ASTRONUTS MISSION THREE

THE PERFECT PLANET

From the AstroNuts series

On their third mission, the AstroNuts visit the Perfect Planet—Earth!

Following their failed missions to the Plant Planet and the Water Planet, the lovably goofy band of AstroNuts is sent back in time to prehistoric Earth in hopes of stopping humankind from discovering fire and thus preventing climate change. Zooming off from their top-secret AstroNut headquarters on Mount Rushmore, the animal foursome rocket into a wormhole in their Abe Lincoln Beard Vehicle. When they arrive, the AstroNuts befriend the purple-skinned, fur-clad Sapiens family: Grunk, Lucy, and Baby Urp, who live in a cold, dark home, literally between a rock and a hard place. They soon discover that humans are not the dominant species: Wolves are! A Survival of the Fittest Olympics pits the nefariously cunning wolves against the Sapiens family. Can the AstroNuts help the humans beat the wolves without introducing them to fire? Scieszka’s third installment doesn’t miss a beat, with its consistent blend of interesting science facts, enthralling collage art, and, of course, a good poop joke or two. Weinberg’s illustrations are dazzling, juxtaposing classic works of art with bold color splashes and zany, brightly colored characters. This series has been dependably edifying and entertaining, and this latest volume works fine as a stand-alone, although the recap should entice new readers to visit previous installments.

Perfectly fun. (Graphic science fiction hybrid. 8-12)

Pub Date: Sept. 21, 2021

ISBN: 978-1-4521-7121-0

Page Count: 240

Publisher: Chronicle Books

Review Posted Online: July 13, 2021

Kirkus Reviews Issue: Aug. 15, 2021

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A sympathetic, compelling introduction to wolves from the perspective of one wolf and his memorable journey.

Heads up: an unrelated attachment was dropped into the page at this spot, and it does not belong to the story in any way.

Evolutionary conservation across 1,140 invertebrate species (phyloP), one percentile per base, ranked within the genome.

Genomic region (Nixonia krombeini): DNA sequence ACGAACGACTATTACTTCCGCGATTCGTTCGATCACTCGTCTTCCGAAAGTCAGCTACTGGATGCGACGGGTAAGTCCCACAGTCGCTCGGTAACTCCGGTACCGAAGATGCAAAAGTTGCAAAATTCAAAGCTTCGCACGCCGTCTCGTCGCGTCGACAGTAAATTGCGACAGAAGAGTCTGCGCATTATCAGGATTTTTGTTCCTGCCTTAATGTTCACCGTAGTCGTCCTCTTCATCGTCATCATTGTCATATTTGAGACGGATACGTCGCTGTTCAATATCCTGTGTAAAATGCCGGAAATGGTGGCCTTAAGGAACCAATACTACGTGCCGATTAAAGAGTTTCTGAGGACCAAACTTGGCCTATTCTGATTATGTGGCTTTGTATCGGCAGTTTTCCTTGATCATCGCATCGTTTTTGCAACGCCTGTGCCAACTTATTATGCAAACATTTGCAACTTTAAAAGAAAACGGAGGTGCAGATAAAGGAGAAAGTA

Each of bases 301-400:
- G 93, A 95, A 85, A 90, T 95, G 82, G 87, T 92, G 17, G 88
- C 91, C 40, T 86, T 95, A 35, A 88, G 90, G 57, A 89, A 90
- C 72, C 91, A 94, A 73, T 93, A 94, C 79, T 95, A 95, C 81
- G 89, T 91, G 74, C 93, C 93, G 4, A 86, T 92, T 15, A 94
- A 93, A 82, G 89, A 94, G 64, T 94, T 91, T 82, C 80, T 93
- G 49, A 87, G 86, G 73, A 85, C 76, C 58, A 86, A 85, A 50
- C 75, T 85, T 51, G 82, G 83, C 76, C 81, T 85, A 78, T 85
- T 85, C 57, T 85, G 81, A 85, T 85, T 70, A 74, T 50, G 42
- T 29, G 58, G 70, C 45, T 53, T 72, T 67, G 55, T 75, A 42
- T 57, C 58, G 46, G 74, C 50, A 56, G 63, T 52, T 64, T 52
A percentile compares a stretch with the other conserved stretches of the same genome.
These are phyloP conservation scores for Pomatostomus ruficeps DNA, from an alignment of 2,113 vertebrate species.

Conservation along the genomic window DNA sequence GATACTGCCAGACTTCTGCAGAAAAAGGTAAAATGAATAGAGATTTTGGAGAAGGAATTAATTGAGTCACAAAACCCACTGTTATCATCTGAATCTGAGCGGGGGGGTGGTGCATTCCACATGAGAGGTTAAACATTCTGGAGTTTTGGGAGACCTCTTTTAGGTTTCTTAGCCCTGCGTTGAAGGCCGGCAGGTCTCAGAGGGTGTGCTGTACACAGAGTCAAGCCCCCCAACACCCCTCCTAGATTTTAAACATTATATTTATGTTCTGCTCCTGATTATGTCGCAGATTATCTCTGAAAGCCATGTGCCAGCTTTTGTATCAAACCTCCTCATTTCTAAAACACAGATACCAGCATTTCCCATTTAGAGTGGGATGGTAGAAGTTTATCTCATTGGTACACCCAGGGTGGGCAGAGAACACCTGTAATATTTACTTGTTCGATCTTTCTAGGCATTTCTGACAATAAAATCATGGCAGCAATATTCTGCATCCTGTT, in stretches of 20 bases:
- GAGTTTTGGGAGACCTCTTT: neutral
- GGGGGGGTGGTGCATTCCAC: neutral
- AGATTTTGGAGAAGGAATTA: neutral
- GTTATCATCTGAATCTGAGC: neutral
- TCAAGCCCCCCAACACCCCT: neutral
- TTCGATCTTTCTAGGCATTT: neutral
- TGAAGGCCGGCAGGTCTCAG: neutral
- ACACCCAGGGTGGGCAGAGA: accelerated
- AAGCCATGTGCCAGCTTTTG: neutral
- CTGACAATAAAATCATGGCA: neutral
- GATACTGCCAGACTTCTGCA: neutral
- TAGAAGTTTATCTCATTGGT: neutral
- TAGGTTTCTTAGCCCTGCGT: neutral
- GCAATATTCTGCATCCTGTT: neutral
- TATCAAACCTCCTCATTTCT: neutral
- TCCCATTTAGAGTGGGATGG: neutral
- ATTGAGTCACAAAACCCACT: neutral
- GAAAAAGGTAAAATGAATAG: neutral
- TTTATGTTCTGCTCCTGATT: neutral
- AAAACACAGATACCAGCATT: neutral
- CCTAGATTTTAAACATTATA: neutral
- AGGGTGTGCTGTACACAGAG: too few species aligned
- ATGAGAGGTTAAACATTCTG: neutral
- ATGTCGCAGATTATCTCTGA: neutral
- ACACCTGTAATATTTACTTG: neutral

A WOLF CALLED WANDER

Separated from his pack, Swift, a young wolf, embarks on a perilous search for a new home.

Swift’s mother impresses on him early that his “pack belongs to the mountains and the mountains belong to the pack.” His father teaches him to hunt elk, avoid skunks and porcupines, revere the life that gives them life, and “carry on” when their pack is devastated in an attack by enemy wolves. Alone and grieving, Swift reluctantly leaves his mountain home. Crossing into unfamiliar territory, he’s injured and nearly dies, but the need to run, hunt, and live drives him on. Following a routine of “walk-trot-eat-rest,” Swift traverses prairies, canyons, and deserts, encountering men with rifles, hunger, thirst, highways, wild horses, a cougar, and a forest fire. Never imagining the “world could be so big or that I could be so alone in it,” Swift renames himself Wander as he reaches new mountains and finds a new home. Rife with details of the myriad scents, sounds, tastes, touches, and sights in Swift/Wander’s primal existence, the immediacy of his intimate, first-person, present-tense narration proves deeply moving, especially his longing for companionship. Realistic black-and-white illustrations trace key events in this unique survival story, and extensive backmatter fills in further factual information about wolves and their habitat.

A sympathetic, compelling introduction to wolves from the perspective of one wolf and his memorable journey. (additional resources, map) (Fiction. 8-12)

Pub Date: May 7, 2019

ISBN: 978-0-06-289593-6

Page Count: 240

Publisher: Greenwillow Books

Review Posted Online: Feb. 6, 2019

Kirkus Reviews Issue: March 1, 2019

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A multicultural title with obvious appeal for animal-loving middle graders.

TIGER BOY

When a Bengali boy finds and saves a tiger cub from a man who wants to sell her on the black market, he realizes that the schoolwork he resents could lead to a career protecting his beloved Sunderbans island home.

When the not-yet-weaned cub escapes from a nearby reserve, Neel and many of his neighbors join the search. But some are in the pay of greedy Gupta, a shady entrepreneur who’s recently settled in their community. Even Neel’s father is tempted by Gupta’s money, although he knows that Gupta doesn’t plan to take the cub back to the refuge. Neel and his sister use the boy’s extensive knowledge of the island’s swampy interior to find the cub’s hiding place and lure it out so it can be returned to its mother. The Kolkota-born author visited the remote Sunderbans in the course of her research. She lovingly depicts this beautiful tropical forest in the context of Neel’s efforts to find the cub and his reluctance to leave his familiar world. While the conflicts resolve a bit too easily, the sense of place is strong and the tiger cub’s rescue very satisfying. Pastel illustrations will help readers envision the story.

A multicultural title with obvious appeal for animal-loving middle graders. (author's note, organizations, glossary) (Fiction. 8-11)

Pub Date: April 14, 2015

ISBN: 978-1-58089-660-3

Page Count: 144

Publisher: Charlesbridge

Review Posted Online: Jan. 10, 2015

Kirkus Reviews Issue: Jan. 15, 2015

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